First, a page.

Don’t forget to use MOLDEN to look at your system. Compare the final minimized structure with the one obtained using HF/6-31G, particularly the one of H3O+. You will observe that the HF/6-31 level of theory is not able to yield the correct non-planar structure of H3O+.

Next you will examine the effect of electron correlation on the calculated value of the proton affinity. You will use the HF/6-31G basis and the coupled cluster methodology with single and double excitations and triples-correction (CCSD(T)) to account for electronic correlation. Since the CCSD(T) method only allows single point energy calculations and no optimizations, you have to calculate the CCSD(T) energy at the final HF/6-31G minimized conformation. Please perform the calculations for H2O and H3O+ in the directories wat631cc and h3o631cc. For each H2O and H3O+ start from your 6-31G input files (this is the first calculation we did), replace the initial coordinates with the optimized ones (from 6-31G) and insert the keyword CCTYP=CCSD(T) in the $CONTRL group to request a CCSD(T) calculation. Don’t forget to change RUNTYP to RUNTYP=ENERGY since we are only performing a single point run and remove HSSEND=.TRUE. in the $STATPT group.

For simplicity you may assume that the ZPE for the CCSD(T) calculation is the same as for the initial HF/6-31G run, although this is, of course, an over-simplification. If you are not sure that your files are correct you may peek at the CCSD(T) input file in the sample_file directory. After your simulations have terminated successfully, extract the energies to calculate the proton affinity P(H2O) at the CCSD(T)//HF/6-31G level of theory.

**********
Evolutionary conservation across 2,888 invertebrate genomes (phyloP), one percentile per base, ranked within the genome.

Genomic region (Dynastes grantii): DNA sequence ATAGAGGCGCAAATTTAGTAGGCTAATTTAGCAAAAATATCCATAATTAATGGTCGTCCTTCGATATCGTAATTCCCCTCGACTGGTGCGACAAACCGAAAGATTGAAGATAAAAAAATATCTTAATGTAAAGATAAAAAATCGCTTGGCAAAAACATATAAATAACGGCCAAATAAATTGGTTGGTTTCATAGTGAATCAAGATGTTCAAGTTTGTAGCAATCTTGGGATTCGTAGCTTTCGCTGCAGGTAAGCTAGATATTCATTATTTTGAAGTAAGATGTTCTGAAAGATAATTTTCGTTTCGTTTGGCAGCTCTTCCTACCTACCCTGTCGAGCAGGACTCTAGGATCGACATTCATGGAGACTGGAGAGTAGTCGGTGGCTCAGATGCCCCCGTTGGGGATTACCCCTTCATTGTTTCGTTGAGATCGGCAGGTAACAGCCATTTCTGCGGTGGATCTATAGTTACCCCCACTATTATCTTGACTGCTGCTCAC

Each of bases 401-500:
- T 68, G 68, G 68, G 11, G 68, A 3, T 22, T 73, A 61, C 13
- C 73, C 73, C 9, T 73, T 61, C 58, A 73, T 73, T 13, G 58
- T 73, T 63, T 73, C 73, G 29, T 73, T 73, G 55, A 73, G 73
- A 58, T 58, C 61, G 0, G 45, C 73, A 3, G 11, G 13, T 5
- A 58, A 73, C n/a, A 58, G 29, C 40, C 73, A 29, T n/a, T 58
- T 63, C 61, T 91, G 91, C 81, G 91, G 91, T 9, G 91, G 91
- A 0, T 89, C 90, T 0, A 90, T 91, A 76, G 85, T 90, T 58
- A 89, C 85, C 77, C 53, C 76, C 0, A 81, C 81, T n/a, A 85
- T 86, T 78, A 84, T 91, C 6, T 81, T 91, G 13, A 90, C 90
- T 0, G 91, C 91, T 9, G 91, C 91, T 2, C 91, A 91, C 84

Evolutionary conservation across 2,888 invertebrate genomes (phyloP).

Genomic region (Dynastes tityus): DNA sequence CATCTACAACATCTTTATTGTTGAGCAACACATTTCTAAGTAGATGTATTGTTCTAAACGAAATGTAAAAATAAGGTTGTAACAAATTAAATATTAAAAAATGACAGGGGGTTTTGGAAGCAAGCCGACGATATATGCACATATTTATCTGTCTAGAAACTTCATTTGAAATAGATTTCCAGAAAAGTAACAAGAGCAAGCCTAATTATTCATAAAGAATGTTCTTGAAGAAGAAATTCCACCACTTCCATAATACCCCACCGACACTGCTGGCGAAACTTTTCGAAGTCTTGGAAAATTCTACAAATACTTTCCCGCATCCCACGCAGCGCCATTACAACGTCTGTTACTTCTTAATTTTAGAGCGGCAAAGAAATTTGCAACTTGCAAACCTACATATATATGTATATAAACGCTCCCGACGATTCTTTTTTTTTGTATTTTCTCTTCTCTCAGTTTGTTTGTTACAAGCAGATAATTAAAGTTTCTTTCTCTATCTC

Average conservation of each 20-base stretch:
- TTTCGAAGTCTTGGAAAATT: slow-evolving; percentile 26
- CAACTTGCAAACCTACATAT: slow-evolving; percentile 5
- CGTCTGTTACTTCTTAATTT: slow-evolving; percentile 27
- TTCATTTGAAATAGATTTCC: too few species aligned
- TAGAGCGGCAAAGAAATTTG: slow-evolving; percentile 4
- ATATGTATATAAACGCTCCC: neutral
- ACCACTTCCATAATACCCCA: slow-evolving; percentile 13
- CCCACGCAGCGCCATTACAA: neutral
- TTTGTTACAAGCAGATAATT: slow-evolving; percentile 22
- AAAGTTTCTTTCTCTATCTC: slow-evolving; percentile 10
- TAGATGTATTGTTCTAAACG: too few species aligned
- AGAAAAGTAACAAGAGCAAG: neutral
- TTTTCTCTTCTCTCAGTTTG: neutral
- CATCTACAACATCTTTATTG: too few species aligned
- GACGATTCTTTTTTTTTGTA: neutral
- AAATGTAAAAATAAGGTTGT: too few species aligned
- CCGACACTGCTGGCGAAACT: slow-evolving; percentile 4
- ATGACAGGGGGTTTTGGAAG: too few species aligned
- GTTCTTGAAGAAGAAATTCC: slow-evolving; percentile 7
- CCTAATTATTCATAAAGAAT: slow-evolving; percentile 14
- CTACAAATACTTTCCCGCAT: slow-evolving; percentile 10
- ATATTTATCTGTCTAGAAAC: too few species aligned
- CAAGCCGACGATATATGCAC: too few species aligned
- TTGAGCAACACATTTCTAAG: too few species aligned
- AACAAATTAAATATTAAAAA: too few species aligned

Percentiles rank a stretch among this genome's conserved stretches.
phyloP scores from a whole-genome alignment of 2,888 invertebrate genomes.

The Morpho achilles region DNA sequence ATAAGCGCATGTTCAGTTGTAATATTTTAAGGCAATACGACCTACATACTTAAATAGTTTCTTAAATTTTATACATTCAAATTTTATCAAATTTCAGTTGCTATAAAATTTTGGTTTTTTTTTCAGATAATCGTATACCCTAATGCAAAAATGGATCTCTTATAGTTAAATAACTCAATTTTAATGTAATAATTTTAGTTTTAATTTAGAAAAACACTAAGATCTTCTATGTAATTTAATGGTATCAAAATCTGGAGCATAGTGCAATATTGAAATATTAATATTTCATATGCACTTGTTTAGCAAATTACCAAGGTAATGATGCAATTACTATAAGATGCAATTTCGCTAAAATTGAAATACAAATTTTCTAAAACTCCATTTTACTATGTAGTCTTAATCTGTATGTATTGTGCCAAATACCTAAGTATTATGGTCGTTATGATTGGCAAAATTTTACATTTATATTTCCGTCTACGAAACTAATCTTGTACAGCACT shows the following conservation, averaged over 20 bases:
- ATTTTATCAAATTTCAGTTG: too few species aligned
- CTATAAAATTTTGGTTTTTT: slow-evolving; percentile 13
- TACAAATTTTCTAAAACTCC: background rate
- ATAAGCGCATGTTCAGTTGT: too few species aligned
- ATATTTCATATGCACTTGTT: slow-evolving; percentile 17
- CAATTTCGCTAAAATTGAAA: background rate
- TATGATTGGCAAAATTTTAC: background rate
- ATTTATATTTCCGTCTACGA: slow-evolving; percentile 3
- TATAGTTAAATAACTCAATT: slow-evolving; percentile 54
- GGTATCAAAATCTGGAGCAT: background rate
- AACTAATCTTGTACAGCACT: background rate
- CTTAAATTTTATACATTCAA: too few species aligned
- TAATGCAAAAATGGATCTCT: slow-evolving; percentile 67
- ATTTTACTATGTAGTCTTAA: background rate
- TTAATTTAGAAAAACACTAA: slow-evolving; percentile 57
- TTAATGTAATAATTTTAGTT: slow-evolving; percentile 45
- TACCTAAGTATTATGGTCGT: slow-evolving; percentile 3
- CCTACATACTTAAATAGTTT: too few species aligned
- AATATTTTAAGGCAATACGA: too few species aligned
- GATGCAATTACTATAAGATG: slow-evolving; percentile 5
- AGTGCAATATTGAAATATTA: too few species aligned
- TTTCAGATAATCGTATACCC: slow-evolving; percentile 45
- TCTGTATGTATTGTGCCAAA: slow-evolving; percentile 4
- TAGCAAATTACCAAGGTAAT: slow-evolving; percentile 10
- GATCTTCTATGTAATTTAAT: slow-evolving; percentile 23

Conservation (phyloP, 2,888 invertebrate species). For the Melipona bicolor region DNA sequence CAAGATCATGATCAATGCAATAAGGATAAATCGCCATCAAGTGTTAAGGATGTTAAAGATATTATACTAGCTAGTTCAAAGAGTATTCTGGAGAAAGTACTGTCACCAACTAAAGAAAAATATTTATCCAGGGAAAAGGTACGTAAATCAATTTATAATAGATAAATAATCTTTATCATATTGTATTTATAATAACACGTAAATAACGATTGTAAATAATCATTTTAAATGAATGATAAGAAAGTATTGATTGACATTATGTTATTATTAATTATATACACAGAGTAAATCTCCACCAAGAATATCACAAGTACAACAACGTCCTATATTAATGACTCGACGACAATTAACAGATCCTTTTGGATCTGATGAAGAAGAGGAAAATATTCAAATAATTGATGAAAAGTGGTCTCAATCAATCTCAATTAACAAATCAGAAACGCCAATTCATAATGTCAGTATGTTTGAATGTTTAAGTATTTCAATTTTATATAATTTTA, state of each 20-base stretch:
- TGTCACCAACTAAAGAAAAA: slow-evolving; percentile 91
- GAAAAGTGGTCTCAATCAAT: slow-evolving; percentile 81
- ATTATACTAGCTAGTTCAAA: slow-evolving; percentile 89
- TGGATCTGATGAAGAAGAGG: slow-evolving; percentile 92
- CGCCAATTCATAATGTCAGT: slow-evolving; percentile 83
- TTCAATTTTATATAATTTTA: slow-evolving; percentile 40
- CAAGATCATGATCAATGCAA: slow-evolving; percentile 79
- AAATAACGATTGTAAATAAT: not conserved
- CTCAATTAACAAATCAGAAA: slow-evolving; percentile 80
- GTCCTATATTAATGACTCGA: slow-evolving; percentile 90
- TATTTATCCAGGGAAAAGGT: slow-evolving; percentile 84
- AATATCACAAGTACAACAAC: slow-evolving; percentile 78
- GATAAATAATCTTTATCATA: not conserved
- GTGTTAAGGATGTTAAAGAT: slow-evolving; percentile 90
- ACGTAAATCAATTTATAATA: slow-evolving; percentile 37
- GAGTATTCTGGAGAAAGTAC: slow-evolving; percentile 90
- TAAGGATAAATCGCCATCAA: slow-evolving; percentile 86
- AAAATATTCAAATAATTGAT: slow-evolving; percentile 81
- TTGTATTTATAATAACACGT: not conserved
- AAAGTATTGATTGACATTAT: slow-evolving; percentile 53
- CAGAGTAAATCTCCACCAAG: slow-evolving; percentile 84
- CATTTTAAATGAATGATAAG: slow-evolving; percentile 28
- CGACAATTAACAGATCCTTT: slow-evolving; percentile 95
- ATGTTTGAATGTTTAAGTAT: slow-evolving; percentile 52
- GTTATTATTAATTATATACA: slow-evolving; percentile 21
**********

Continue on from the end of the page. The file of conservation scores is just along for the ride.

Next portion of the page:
Finally, you will calculate the proton affinity of water using the highest and most sophisticated level of theory available (at least in GAMESS), namely CCSD(T) with the TZV basis set. You should use the TZV minimized structure as input for the CCSD(T) single point energy evaluation as described in the previous paragraph. This will provide the fourth and most refined value for P(H2O). Please perform this calculations in the directories h3o631cc and wattzvcc.

Next, compare the 4 calculated values of P(A) for the different levels of theory you considered above, as well as the individual contributions (i.e. and ) What is the effect of the size of the basis set and the correlation effects? The experimental value of P(A) for water is P(A)=165 kcal/mol; which of your four calculations comes closest?

For the simple case of water, it was straightforward to calculate and even using a very large and computationally expensive level of theory like CCSD(T)//HF/TZV. Such a calculation will only be possible for the smallest systems and will become prohibitive even for medium sized molecules. A way to approximate the proton affinity for a larger molecule is to calculate the proton affinity at a lower level of theory (e.g. HF/6-31G) and then add corrections which approximately account for the basis set size and/or electron correlation. You should use the water example to calculate corrections C1 and C2 which arise due to a different basis set size and electron correlation effects respectively. To obtain correction C1 simply calculate the difference in P(A) for the HF/6-31G and HF/TZV levels of theory; similarly subtract the P(A) from HF/6-31G from CCSD(T)//HF/TZV to obtain C2. Hence:

C1 = P(H2O,HF/TZV) - P(H2O,HF/6-31G)
C2 = P(H2O,CCST(T)//HF/6-31G) - P(H2O,HF/6-31G)

You can now estimate P(H2O,CCSD(T)//HF/TZV) by adding corrections C1 and C2 to P(H2O,HF/6-31G). How well does this result agree with the value you actually calculated in the last example? Why are they different and what assumptions have been made by simply assuming additivity? You can check you results for the proton affinities P(A) and the correction factor C1 and C2 by clicking here.